The best thing about a Roku is that they are incredibly simple to set up. All you have to do is plug the Roku in, connect it to your TV, and then connect to your internet (wirelessly or hard-wired). If you want a step by step guide to connect your Roku, you can read our installation guide for Roku. All Roku devices can connect to your TV via HDMI ports and some can connect in other ways. The table at the beginning of this article has a brief outline for each Roku device and will tell you different connection methods. For example, if you have an older TV without an HDMI port, you’ll need to get a Roku Express+.

Once you set up the Roku you’ll then want to add the different streaming services you own (Netflix, Hulu, etc.). You’ll have to install the “channel” for each service and authorize your account through a code from the Roku. Once you add the channel and authorize each account, you won’t have to do it again!

What channels are free on Roku?


Roku has always been a leader of streaming hardware when it comes to content. They have a vast library of content to choose from, both free and paid. Some of the most popular free channels on Roku include:

  • TheRokuChannel
    • The Roku Channel is another benefit of having a Roku. It is a channel that gives you access to hundreds of popular movies that you can stream for free. The only caveat is that the content on the Roku Channel has ads that allow it to be offered at no cost.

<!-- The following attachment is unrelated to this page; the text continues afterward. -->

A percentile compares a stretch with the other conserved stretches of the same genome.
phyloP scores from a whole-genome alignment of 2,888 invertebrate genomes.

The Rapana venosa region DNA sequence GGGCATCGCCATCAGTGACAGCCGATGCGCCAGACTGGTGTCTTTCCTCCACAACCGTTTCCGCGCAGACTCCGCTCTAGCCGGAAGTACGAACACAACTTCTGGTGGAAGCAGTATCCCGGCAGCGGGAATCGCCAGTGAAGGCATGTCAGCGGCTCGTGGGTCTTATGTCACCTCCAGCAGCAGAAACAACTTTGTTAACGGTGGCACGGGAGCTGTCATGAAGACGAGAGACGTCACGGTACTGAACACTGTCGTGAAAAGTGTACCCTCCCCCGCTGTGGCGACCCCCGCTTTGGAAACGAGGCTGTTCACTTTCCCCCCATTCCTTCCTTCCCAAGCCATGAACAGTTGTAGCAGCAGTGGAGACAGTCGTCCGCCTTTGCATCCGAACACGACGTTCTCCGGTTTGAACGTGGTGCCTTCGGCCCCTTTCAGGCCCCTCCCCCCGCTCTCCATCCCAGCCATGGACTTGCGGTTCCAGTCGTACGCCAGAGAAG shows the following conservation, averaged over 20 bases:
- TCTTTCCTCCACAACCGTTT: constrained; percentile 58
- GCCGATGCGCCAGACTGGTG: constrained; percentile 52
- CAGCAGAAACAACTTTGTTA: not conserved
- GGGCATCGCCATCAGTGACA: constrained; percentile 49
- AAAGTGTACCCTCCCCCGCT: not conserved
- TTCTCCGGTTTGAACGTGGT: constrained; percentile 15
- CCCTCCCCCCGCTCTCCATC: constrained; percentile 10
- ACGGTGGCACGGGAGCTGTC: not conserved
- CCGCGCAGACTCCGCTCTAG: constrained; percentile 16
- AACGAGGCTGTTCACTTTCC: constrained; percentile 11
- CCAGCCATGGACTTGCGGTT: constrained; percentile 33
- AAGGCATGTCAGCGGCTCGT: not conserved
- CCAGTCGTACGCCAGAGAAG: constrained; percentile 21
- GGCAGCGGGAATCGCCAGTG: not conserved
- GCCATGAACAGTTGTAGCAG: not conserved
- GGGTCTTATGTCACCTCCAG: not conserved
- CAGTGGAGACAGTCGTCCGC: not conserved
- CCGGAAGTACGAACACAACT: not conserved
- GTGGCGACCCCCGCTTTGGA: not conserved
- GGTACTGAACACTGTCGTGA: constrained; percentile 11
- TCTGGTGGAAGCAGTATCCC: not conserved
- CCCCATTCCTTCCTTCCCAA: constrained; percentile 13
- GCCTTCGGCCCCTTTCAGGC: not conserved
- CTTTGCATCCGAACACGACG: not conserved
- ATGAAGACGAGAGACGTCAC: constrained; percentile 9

• YouTube
    • -Allows you to watch any YouTube video, watch playlists and even send the videos from your phone to your TV if they share a wifi connection.
  • Pandora 
    • Just like the desktop or mobile versions, using the pandora channel on your Roku lets you listen to your favorite music by creating custom stations suited to your taste. It’s completely free, but you can upgrade to Pandora Plus to add additional functionality and to remove ads.
    • Unlike most other “channels” on the Roku, Nasa TV is a live streaming channel. If you’re a huge space buff and want to see shots of the International Space Station with live commentary, this is a channel you’ll definitely enjoy.
  • NBC News
    • A question we get often is “How can I watch NBC without cable”. NBC has been a popular televised channel for a long time and people typically want to keep it after they cut cable. Many people see the channel on the Roku page and get excited that they can watch NBC without cable. Although this app is free, it only gives you access to videos from news stories and audio clips, not full shows.
  • And many more.

You can find a list of what channels are free on Roku on their channel page . It’s pretty easy to watch a lot of free content from Roku right out of the box and before you even add your paid services channels, it feels like Roku’s one time purchase fee is way worth it.


The Pros and Cons of the Roku


The search function – Roku’s search function is great for finding content. You can search on the device and it will tell you what content is available, where you can find it, and the price. For example, a move might be free on Amazon Prime, free with an HBO subscription, and $3.99 through Vudu. This lets you figure out the cheapest and most convenient way to watch anything based on what subscriptions you might already be paying for. The only downside of the search function is that it doesn’t tell you if content you want is on YouTube, but most commercial movies/shows aren’t anyway.